Quick Guide: What California’s now defunct color-coded county tracking system meant for schools

April 4, 2021
Young students sitting at school desks with plexiglass attachments.

Students at Westside Neighborhood School returned to school in October.

Do you count on EdSource’s education coverage? If so, please make your donation today to keep us going without a paywall or ads.

Q: When did California stop using the tier system? What does that mean for schools?

A: California retired the tier system June 15 after 20 million vaccines were administered, ending most of the Covid-19 safety restrictions. Though face coverings are no longer required in most settings in California, individuals will still be required to wear masks inside K-12 schools, childcare facilities and other youth settings regardless of whether or not they are vaccinated, according to a California Department of Public Health guidance. issued June 9. The guidance states that the rules could change for K-12 schools, since the state’s updated operating guidance for schools is “forthcoming.” That will follow the U.S. Centers for Disease Control’s updated operational guidance for K-12 schools.

Q: What was the color-coded county tracking system and how did it affect schools?

A: The four-tiered, color-coded system ranked counties by the average daily number of new Covid-19 cases and the percentage of positive cases out of the total number of tests administered, both averaged over seven days.

Its principal impact was on when businesses could reopen. But it also had a major impact on the ability of schools to reopen for in-person instruction. For months, if a county was in the purple tier, schools in that county could not open for in-person instruction for regular classes.

Q: What did the colors stand for?

A: Purple, or Tier 1, indicated that the virus was widespread in the county — with more than seven cases per 100,000 residents or more than 8% of tests results reported positive over seven days. Red (Tier 2) indicated “substantial” spread of the virus, while orange (Tier 3) indicated “moderate” spread and yellow (Tier 4) indicated “minimal” spread of the virus in the county.

If one of the two metrics was higher than the other, the state would assign the county to the color associated with the highest rating. For example, if a county reported six cases per 100,000, but a 9% positivity rate, it would have had a purple rating.

The guidance on school reopenings changed several times over the course of the pandemic. In early March, the state began to tie the criteria defining tier colors to increases in the number of Californians who had been vaccinated.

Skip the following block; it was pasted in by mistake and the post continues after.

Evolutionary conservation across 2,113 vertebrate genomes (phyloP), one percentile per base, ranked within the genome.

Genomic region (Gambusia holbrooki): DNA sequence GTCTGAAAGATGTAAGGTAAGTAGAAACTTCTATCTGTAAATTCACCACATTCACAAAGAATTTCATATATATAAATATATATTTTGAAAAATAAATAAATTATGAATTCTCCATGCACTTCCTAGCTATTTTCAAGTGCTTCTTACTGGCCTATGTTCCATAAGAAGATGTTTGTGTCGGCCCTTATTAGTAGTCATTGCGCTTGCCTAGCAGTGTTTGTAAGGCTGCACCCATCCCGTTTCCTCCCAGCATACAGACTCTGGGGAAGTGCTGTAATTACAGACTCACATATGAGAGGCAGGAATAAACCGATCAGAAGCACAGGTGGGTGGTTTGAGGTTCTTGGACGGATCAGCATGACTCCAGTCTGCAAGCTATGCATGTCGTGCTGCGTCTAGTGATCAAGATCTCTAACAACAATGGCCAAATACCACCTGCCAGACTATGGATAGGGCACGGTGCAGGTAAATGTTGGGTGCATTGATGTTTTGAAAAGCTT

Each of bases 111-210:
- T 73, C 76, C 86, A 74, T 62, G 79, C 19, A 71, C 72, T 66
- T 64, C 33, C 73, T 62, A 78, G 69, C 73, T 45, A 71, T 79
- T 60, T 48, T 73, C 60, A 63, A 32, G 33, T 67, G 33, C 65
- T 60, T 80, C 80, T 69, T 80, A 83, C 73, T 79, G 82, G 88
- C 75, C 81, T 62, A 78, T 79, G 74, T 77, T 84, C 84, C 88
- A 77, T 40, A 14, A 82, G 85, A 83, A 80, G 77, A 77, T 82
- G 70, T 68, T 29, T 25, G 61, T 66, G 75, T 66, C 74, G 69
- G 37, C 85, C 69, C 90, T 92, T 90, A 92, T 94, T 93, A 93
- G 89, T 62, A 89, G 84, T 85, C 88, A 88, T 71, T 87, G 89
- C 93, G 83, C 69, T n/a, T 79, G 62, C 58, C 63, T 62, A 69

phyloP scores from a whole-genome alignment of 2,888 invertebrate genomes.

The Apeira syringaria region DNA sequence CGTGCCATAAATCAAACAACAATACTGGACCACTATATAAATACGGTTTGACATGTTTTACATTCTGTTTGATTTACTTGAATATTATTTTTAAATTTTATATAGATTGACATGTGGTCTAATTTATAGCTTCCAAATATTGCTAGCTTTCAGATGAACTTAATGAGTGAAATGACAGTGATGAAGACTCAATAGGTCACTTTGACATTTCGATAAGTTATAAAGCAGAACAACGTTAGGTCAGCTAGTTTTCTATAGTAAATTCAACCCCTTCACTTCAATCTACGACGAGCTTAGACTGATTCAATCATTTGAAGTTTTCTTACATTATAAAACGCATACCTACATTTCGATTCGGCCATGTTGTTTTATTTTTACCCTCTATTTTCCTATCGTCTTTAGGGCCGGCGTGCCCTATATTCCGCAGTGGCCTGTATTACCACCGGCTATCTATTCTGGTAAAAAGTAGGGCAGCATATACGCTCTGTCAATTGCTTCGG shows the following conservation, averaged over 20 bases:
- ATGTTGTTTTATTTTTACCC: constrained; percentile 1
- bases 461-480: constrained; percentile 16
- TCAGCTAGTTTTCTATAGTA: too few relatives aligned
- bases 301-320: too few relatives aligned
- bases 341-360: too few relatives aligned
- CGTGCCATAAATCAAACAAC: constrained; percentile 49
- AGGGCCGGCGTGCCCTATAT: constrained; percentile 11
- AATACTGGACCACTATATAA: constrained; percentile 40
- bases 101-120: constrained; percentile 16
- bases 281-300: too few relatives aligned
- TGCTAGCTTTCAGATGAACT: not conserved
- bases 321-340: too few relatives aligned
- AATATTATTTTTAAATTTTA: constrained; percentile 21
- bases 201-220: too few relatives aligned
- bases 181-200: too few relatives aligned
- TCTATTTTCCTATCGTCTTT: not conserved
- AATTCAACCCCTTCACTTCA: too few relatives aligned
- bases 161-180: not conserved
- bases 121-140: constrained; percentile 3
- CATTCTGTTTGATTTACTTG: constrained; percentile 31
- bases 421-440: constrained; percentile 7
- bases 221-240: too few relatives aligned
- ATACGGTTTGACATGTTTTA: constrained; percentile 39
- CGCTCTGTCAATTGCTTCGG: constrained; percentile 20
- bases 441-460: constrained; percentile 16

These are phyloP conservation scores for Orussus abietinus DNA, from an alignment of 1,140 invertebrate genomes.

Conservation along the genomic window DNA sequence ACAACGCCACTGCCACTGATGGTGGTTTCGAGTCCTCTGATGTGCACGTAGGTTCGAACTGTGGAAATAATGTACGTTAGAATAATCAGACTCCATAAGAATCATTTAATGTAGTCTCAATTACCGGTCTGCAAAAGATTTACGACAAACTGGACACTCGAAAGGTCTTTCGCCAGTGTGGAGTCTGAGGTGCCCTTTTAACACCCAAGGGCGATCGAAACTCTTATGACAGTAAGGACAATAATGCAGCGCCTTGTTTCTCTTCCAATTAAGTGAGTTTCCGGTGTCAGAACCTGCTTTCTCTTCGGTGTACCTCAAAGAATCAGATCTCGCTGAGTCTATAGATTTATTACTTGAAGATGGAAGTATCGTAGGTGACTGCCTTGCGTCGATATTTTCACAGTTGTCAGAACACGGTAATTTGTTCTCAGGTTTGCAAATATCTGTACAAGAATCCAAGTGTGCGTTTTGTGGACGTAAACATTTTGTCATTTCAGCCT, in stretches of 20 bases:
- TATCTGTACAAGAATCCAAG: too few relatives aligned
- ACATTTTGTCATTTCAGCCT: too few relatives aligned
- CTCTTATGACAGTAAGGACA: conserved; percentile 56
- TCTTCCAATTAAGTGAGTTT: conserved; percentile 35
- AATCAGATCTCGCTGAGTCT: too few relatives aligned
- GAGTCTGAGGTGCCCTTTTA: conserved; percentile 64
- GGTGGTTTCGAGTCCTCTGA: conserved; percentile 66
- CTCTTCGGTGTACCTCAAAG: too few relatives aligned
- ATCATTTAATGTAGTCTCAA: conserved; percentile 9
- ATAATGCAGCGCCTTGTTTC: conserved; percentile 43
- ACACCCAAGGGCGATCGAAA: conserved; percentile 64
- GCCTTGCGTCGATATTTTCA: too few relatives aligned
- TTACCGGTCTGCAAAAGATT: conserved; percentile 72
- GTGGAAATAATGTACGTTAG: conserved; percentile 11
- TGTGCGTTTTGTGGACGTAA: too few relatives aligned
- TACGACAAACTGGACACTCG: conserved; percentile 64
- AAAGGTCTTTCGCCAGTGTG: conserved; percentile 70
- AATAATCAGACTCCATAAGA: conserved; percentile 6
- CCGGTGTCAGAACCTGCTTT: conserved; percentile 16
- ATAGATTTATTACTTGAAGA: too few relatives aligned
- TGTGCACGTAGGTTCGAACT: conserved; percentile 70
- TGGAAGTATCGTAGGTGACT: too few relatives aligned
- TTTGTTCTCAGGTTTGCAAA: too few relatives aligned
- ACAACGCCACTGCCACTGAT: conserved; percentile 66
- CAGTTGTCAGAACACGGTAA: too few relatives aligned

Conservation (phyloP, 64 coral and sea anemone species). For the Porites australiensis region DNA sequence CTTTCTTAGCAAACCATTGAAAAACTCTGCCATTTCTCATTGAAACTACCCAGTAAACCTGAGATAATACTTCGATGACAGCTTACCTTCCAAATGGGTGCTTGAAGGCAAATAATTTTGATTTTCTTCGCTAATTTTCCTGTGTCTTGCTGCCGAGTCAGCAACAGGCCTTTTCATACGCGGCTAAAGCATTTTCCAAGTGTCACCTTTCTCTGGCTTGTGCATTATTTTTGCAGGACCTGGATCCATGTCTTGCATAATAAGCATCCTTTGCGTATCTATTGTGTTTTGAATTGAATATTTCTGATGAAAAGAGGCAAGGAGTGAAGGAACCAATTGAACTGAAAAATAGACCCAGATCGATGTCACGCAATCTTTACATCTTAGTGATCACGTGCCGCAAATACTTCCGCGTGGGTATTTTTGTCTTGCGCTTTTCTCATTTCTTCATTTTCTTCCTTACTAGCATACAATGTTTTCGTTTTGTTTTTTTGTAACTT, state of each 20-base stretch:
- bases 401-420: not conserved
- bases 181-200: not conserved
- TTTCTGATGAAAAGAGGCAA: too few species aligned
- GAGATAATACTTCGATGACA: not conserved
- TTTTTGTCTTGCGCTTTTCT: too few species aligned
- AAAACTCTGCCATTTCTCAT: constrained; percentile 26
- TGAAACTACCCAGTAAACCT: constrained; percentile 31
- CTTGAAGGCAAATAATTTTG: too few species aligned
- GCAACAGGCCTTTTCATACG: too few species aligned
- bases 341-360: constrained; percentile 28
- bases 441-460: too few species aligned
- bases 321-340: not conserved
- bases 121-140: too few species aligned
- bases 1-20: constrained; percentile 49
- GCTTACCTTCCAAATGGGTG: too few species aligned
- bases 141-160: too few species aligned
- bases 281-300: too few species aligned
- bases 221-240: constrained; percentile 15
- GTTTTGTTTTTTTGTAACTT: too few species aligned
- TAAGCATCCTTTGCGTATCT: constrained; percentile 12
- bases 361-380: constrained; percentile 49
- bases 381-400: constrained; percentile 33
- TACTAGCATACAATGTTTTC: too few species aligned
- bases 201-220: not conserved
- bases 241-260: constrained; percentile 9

The measure changed again April 6, when the number of vaccinations reach a new threshold: 4 million shots administered in the state’s lowest income communities. The new parameters enabled counties to shift more quickly from purple and red tiers to the less restrictive orange, yellow and eventually a new “green” tier, when all Covid restrictions would be dropped.

Q: Under the last modifications, were schools allowed to open in the purple tier?

A: Yes, but only if Counties had an “adjusted case rate” of fewer than 25 new cases per 100,000 for at least five consecutive days in order to open for K-6 grades, and less than seven for grades 7-12.

Under the previous system, the case rate had to be in the red zone to open, seven cases per 100,000 or under — nearly four times more stringent than the updated standard.

All schools offering in-person instruction in Spring 2021 were required to post a Coronavirus Safety Plan by Feb. 1. In addition, they were required to post a dashboard listing Covid-positive cases of students and staff at each site that was open. Check out this dashboard from Capistrano Unified, for example, as well as its school safety plan.

Schools that hadn’t yet started offering in-person instruction but wanted to had to post their Coronavirus Safety Plan and submit it to their local health officer and to the state’s Safe Schools for All team for approval.

 

Q: Where can I find the “adjusted case rates” for my county? 

A: Go the state’s Blueprint for a Safer Economy webpage, and click on the California Blueprint Data Chart, an Excel sheet, which lists the adjusted rates.

Q: What did a Covid-19 Safety Plan consist of?

A: It showed that the district or local education authority is following the very extensive Cal/OSHA COVID- 19 Prevention Program and the COVID-19 School Guidance Checklist issued by the California Department of Public Health. While developing the safety plan, districts were “strongly recommended” to consult with labor, parent, and community organizations. See Page 9 of the Jan. 14, 2021, CDPH guidance.

Do you count on EdSource’s reporting daily? Make your donation today to our year end fundraising campaign by Dec. 31st to keep us going without a paywall or ads.

Exit mobile version